The Word Among Us

January 2018 Issue

The Spirit of Holiness

Walking the Path toward Everyday Sainthood.

The Spirit of Holiness: Walking the Path toward Everyday Sainthood.

There’s something about Christmas and New Year’s that prompts us to ask the big questions of life. Extended family gatherings can remind us of our past and the people who have helped shape us. Choosing just the right gift for a loved one can lead us to take a closer look at our relationships—both the strong ones and the weaker ones. We think about where we are in life and where we are headed. We want to believe that we are moving forward in our careers, with our families, and in our faith.

All of these reflections boil down to three key questions: “Who am I? What kind of person am I becoming? What kind of person do I want to be?”

If we were to explore the foundation of even these three questions, we would find one even more basic question underlying them: “How can I be more like Jesus?” This is the question in everyone’s heart, even those who don’t yet believe in him. We all want to have the peace, the joy, and the knowledge of God’s love that Jesus had. We all want to have the same positive and upbuilding effect on other people that he had.

In other words, we want to be holy as Jesus is holy.

So at the start of this new year, let’s explore the path to holiness. Let’s ask how we can become holier this year, and let’s ask how the Holy Spirit can help us follow this path.

An Unrealistic Goal? What kind of person do I want to be? Can I really be holy? Do I believe that I can be like Jesus? It may seem unrealistic or even arrogant to think that we can become holy. Not only do we see our own limitations, sins, and weaknesses, but we live in a world that often urges us to lower our expectations. We are told that life is too hard, so we shouldn’t get our hopes up. Better to focus on just surviving or trying to stay out of trouble and leave holiness to the saints. We are told to look out only for ourselves and to push aside the needs of the poor and brokenhearted.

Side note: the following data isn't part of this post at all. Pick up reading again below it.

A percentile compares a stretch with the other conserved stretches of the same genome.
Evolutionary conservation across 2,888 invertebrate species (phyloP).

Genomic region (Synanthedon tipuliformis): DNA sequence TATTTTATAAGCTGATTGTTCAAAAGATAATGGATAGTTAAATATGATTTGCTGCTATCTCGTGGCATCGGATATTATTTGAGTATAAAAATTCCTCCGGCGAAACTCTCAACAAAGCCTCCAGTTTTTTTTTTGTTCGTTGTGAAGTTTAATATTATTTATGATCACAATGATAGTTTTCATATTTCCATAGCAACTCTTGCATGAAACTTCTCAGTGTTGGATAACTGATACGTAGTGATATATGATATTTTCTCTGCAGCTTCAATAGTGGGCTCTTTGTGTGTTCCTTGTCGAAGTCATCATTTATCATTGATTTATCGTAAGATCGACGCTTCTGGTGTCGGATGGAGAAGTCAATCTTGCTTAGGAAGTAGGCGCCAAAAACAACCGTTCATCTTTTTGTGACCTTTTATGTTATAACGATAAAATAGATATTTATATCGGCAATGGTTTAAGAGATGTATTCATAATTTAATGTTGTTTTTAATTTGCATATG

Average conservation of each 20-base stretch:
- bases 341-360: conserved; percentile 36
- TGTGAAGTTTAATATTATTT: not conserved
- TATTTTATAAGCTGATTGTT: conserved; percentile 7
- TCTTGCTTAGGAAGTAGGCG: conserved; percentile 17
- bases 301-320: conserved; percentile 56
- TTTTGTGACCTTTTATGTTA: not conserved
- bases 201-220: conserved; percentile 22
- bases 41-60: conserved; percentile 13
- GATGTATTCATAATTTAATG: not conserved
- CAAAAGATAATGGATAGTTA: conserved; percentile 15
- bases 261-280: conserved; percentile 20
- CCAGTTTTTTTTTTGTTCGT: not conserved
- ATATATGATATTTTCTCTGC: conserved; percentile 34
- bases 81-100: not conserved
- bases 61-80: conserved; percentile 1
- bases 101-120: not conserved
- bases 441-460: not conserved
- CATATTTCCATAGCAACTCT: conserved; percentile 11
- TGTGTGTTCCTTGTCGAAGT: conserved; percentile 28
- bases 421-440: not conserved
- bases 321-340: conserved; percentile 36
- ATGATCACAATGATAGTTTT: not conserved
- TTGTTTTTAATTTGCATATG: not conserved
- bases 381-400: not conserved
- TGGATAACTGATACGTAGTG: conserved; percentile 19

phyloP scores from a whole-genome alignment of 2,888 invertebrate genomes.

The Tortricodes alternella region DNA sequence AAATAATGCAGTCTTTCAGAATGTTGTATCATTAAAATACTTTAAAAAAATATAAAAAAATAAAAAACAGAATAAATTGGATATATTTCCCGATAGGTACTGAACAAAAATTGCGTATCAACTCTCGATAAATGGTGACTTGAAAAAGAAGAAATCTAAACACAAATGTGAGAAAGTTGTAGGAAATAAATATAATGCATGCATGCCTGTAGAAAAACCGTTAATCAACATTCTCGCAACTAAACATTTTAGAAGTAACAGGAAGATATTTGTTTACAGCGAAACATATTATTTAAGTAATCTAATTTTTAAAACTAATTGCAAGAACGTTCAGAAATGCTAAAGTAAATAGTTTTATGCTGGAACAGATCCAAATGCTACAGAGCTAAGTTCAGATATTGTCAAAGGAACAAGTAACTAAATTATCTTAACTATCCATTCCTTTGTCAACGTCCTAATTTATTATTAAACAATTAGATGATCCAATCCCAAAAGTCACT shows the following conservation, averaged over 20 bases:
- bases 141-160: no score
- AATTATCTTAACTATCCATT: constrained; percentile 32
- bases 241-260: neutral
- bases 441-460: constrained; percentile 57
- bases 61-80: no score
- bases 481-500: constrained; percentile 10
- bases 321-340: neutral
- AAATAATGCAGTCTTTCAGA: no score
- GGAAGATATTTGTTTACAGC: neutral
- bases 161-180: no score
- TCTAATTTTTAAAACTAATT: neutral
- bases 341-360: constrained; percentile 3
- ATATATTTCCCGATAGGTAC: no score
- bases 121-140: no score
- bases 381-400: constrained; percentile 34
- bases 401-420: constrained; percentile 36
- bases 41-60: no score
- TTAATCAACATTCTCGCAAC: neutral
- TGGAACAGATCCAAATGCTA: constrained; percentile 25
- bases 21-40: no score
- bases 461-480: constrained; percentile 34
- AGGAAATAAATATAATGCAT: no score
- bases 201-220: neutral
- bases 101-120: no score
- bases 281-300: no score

But holiness is not too far off. It’s much more than a vague dream. In fact, holiness is at the heart of the Christian life. Jesus didn’t come into this world just to forgive sins. He came in order to make us into a new creation. He came so that he could give us the power to live in the holiness and peace and purity that he has demonstrated.

Set Yourself Apart. But what is holiness? There are many different ideas of what it means to be holy. Some think it means living a solemn and pious life all the time. Others imagine it as the ability to convert lots of people or perform miracles. Still others look at holiness as being constantly joyful and happy, even in the midst of great suffering. There may be elements of truth in these descriptions, but at its core, holiness means being set apart.

• God told the Israelites, “To me, therefore, you shall be holy; for I, the Lord, am holy, and I have set you apart from other peoples to be my own” (Leviticus 20:26).

• He told them to keep the Sabbath holy by setting it apart from the other days of the week (Exodus 35:2).

• He told them to sanctify themselves—set themselves apart from their everyday environments—to prepare to enter into his presence (Exodus 19:10-11).

• St. Paul urged the Christians in Rome to set themselves apart, saying, “Do not conform yourselves to this age” (Romans 12:2).

• In the Eucharist, ordinary bread and wine are set apart to become the Body and Blood of Christ.

These passages not only tell us that we have to set ourselves apart. They also tell us that God has already set us apart, and he is asking us to live in a holy way. He is asking us to try to separate ourselves from sin and temptation. He is asking us to set ourselves apart in the way that we love one another, serve the needy, and forgive all who hurt us. And most important, he is asking us to set ourselves apart by welcoming his Holy Spirit into our hearts.